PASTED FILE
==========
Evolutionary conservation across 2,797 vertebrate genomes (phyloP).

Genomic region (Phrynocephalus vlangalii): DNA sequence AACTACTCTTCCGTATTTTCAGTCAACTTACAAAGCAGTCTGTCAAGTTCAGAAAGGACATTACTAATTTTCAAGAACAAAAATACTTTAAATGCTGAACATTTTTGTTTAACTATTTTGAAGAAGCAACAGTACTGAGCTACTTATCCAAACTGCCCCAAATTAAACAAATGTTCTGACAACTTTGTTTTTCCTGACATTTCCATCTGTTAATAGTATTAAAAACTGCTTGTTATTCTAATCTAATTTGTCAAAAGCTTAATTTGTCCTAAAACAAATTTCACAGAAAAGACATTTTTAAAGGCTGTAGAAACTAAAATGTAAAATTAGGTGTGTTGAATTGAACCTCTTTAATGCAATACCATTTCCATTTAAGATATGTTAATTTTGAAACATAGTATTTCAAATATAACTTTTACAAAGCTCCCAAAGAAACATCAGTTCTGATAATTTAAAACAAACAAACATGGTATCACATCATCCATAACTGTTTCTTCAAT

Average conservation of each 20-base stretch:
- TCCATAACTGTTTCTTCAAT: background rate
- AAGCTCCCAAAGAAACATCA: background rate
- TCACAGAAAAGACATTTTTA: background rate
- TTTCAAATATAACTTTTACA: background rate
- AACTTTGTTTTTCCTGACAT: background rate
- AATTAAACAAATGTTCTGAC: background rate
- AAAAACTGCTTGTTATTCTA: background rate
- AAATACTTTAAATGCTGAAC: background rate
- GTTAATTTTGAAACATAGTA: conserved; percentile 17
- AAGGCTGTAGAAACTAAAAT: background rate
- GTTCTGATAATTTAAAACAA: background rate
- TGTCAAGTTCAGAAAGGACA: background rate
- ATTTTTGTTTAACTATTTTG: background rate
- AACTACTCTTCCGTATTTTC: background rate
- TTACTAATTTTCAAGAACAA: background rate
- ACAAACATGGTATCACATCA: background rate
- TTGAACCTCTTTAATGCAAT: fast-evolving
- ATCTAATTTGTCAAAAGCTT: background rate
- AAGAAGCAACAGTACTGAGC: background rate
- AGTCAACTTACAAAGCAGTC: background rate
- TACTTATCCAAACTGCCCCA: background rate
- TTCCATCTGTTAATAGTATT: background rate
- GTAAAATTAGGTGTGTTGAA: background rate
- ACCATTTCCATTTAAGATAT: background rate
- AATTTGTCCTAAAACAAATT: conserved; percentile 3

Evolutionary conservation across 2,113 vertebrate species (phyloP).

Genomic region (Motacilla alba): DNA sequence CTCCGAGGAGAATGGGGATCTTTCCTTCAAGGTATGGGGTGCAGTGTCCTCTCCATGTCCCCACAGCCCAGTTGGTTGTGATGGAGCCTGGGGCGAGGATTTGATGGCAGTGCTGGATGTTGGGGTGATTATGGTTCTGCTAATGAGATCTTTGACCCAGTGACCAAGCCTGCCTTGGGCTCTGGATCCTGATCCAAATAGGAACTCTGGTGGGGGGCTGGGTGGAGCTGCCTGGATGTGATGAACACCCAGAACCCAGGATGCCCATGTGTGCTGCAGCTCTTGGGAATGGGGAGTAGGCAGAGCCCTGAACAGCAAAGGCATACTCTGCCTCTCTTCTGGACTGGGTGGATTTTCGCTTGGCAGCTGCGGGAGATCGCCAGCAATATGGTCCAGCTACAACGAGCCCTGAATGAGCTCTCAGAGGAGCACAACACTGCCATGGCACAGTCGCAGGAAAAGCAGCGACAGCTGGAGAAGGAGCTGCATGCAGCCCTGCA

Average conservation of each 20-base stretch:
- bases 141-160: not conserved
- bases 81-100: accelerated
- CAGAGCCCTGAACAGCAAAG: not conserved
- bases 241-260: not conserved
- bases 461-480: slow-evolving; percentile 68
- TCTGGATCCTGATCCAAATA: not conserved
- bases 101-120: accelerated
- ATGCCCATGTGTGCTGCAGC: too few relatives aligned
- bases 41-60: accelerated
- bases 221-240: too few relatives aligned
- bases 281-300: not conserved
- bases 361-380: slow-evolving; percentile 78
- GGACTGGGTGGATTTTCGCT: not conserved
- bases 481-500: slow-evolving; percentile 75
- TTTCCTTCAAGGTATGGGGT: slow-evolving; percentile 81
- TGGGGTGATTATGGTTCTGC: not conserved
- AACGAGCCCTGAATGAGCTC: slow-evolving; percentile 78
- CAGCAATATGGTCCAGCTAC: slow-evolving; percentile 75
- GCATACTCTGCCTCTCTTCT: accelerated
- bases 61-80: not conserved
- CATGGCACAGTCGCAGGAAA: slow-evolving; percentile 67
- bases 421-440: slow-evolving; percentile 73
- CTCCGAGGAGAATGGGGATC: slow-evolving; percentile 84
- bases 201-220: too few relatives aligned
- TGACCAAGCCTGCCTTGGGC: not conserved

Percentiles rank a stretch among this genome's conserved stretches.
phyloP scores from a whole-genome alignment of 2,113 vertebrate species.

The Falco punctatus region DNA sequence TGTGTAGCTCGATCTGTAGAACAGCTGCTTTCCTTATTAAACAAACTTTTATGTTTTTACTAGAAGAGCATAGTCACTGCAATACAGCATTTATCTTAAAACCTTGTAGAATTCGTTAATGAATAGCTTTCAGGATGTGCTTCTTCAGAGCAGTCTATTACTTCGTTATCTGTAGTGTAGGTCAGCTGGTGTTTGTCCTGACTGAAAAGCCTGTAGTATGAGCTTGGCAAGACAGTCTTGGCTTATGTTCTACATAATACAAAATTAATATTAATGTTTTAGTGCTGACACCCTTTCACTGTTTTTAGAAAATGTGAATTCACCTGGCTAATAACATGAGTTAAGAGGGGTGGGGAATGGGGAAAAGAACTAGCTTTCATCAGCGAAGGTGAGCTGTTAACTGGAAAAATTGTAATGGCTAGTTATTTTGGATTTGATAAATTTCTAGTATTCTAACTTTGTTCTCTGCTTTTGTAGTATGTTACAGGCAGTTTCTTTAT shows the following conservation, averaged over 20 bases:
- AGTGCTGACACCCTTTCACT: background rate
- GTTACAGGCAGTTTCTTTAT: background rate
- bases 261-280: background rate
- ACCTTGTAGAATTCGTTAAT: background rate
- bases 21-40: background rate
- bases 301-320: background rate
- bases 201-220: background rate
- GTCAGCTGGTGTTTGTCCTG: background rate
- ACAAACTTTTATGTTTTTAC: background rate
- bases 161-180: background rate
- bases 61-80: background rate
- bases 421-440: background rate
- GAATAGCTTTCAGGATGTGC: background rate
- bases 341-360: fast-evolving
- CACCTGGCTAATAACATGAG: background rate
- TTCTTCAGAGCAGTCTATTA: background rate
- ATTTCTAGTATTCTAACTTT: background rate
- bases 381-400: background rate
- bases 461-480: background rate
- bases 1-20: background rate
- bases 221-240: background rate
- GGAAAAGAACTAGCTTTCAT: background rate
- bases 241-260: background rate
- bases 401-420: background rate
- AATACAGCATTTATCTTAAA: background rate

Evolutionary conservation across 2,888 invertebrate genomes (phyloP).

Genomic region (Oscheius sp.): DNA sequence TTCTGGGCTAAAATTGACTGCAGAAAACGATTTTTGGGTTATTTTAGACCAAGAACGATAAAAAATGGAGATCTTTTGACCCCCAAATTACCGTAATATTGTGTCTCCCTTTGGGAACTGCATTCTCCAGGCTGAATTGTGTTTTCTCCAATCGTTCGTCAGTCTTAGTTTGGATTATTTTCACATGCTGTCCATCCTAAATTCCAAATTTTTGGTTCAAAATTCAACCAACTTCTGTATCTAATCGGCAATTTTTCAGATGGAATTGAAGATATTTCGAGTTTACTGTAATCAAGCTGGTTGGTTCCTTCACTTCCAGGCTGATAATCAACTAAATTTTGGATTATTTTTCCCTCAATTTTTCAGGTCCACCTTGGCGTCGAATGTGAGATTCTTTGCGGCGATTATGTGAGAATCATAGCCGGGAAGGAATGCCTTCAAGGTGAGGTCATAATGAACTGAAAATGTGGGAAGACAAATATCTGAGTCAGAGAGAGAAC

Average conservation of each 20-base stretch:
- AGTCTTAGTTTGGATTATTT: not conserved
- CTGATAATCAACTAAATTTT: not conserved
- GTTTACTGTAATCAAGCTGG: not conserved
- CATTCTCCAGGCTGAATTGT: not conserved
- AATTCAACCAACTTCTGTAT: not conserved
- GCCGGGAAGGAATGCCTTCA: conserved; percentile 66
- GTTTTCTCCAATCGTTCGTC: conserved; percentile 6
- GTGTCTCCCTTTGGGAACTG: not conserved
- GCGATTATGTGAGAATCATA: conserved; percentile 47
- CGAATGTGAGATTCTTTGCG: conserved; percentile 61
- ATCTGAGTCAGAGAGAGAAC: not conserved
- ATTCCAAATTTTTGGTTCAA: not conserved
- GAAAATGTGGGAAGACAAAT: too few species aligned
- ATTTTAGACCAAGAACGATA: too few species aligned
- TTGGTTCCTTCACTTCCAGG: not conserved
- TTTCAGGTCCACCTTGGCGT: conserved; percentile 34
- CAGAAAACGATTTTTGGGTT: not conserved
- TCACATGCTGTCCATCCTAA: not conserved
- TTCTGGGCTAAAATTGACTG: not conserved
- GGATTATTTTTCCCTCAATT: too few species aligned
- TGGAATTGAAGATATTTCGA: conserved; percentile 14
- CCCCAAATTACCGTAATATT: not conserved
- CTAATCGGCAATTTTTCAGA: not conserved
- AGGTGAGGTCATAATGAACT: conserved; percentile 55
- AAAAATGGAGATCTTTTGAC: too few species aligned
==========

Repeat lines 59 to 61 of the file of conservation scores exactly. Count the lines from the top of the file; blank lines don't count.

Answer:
The Falco punctatus region DNA sequence TGTGTAGCTCGATCTGTAGAACAGCTGCTTTCCTTATTAAACAAACTTTTATGTTTTTACTAGAAGAGCATAGTCACTGCAATACAGCATTTATCTTAAAACCTTGTAGAATTCGTTAATGAATAGCTTTCAGGATGTGCTTCTTCAGAGCAGTCTATTACTTCGTTATCTGTAGTGTAGGTCAGCTGGTGTTTGTCCTGACTGAAAAGCCTGTAGTATGAGCTTGGCAAGACAGTCTTGGCTTATGTTCTACATAATACAAAATTAATATTAATGTTTTAGTGCTGACACCCTTTCACTGTTTTTAGAAAATGTGAATTCACCTGGCTAATAACATGAGTTAAGAGGGGTGGGGAATGGGGAAAAGAACTAGCTTTCATCAGCGAAGGTGAGCTGTTAACTGGAAAAATTGTAATGGCTAGTTATTTTGGATTTGATAAATTTCTAGTATTCTAACTTTGTTCTCTGCTTTTGTAGTATGTTACAGGCAGTTTCTTTAT shows the following conservation, averaged over 20 bases:
- AGTGCTGACACCCTTTCACT: background rate
- GTTACAGGCAGTTTCTTTAT: background rate